Beginning in 2007, the Act allows a non-spouse beneficiary to direct a trustee-to-trustee transfer of death benefits from a tax-qualified plan to an “inherited IRA” established by the beneficiary for this purpose. Under an inherited IRA, the timing of the death benefit payments must still be made in accordance with the deadlines described above. However, IRA sponsors are, for commercial reasons, very likely to make the installment form of payment available to a non-spouse beneficiary. The beneficiary may not make further contributions to an inherited IRA or roll an inherited IRA over to any other IRA or tax qualified plan, but may name another beneficiary to continue to receive unpaid amounts upon his or her death for the remainder of the established installment schedule (e.g., the initial beneficiary’s life expectancy).
The effect of the new rule is to afford retirement plan beneficiaries similar advantages to those currently available to IRA beneficiaries. Under current law, a non-spouse beneficiary of an IRA can have an “inherited IRA” established. (This has given rise to what estate planners colloquially call a “stretch IRA,” which extends IRA payments over as long a period as possible through the strategy of naming young beneficiaries to receive inherited IRA distributions.) Because of the inability to do the same under retirement plans, estate planners often counseled plan participants to withdraw retirement benefits as soon as the benefits became available and roll the withdrawn amounts into an IRA, in order to make use of the stretch IRA strategy. Failure to make the withdrawal prior to the participant’s death meant that the beneficiary’s distribution options were limited to the plan’s payment forms. Under the Act, the beneficiary will be able to transfer a retirement plan death benefit directly to an inherited IRA himself and designate a beneficiary of that IRA.
In addition, the Act provides that if a trust is named as the beneficiary of a participant’s plan benefits, the trustee will be able to direct the transfer of the benefits to an inherited IRA, to the extent provided in future regulatory guidance from the Treasury Department.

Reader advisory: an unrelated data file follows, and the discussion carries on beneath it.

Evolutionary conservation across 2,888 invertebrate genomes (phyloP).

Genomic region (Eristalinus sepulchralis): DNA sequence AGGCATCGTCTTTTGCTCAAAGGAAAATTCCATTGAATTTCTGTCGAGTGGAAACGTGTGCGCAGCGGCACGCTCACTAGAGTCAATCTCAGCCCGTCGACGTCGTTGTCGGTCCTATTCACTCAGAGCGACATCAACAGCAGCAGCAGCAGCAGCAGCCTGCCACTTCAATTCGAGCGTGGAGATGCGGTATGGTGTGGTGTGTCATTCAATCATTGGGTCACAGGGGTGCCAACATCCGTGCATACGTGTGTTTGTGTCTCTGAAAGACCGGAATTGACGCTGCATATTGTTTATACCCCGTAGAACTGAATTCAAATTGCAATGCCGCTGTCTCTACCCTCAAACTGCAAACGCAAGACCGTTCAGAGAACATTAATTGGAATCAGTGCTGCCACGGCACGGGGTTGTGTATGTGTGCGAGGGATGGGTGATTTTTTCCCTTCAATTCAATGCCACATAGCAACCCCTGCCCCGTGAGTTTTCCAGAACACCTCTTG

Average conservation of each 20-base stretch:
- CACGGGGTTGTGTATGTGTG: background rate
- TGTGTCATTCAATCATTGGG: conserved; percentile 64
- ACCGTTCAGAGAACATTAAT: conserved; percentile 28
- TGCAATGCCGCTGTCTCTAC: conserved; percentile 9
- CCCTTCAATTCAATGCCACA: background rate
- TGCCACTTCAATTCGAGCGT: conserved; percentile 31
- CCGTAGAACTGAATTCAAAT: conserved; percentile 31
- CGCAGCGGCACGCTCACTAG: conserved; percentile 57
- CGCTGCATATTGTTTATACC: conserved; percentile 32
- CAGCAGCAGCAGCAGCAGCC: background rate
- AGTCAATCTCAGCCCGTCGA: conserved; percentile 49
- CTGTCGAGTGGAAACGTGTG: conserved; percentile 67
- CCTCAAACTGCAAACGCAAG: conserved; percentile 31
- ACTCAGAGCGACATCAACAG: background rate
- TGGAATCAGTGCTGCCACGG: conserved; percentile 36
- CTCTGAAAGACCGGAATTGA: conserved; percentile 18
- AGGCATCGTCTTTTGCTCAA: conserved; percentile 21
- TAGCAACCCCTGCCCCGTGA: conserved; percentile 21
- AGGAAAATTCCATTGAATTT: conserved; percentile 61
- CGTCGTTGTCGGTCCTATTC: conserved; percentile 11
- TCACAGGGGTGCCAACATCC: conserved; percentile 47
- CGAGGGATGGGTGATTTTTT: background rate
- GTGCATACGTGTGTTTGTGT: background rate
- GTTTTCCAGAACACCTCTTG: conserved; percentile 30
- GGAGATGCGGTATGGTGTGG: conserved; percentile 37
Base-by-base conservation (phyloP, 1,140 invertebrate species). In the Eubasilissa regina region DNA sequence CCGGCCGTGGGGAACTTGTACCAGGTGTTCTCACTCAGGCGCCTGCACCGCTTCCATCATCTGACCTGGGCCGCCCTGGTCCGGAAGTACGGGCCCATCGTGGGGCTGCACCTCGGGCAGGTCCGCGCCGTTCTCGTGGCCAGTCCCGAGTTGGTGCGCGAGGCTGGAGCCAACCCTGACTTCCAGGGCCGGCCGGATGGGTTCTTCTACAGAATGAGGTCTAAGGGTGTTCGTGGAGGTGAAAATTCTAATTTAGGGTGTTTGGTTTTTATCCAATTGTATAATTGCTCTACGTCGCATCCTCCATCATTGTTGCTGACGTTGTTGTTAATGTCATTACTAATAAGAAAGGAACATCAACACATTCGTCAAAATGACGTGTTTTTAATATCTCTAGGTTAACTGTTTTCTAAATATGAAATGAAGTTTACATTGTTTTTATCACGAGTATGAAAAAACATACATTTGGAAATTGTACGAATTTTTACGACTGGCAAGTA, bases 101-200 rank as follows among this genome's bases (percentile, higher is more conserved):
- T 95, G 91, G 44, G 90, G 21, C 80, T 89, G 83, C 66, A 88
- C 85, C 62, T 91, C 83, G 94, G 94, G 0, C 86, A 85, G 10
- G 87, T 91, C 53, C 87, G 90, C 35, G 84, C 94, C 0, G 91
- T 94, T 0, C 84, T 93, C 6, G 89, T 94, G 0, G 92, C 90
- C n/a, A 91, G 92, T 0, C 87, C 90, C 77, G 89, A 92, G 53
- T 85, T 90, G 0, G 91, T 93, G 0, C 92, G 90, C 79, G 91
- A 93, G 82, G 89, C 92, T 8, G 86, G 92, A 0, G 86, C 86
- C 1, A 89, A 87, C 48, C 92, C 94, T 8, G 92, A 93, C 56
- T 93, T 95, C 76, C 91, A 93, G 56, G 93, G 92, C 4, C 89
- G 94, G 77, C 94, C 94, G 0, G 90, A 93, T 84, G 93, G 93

Plan participants will want to take the new rules into consideration in estate planning. The Act is especially helpful to participants who wish to provide for domestic partners, children, or other non-spouse beneficiaries. Because the provisions of the Act apply to “distributions” after December 31, 2006, beneficiaries who are due death benefits from an employer-sponsored plan may wish to postpone receiving distributions, to the extent possible, until they consult with counsel to see if an inherited IRA will be available to them in 2007.
Sponsors of plans that offer lifetime installment payments to non-spouse beneficiaries might reconsider the plan design, inasmuch as all beneficiaries should now be able to obtain an inherited IRA that affords them an installment form of distribution. Eliminating the installment form from a plan could streamline the plan’s administration and reduce costs.
Carter Ledyard & Milburn LLP uses Client Advisories to inform clients and other interested parties of noteworthy issues, decisions and legislation which may affect them or their businesses. A Client Advisory does not constitute legal advice or an opinion. This document was not intended or written to be used, and cannot be used, for the purpose of (i) avoiding penalties under the Internal Revenue Code or (ii) promoting, marketing or recommending to another party any transaction or matter addressed herein.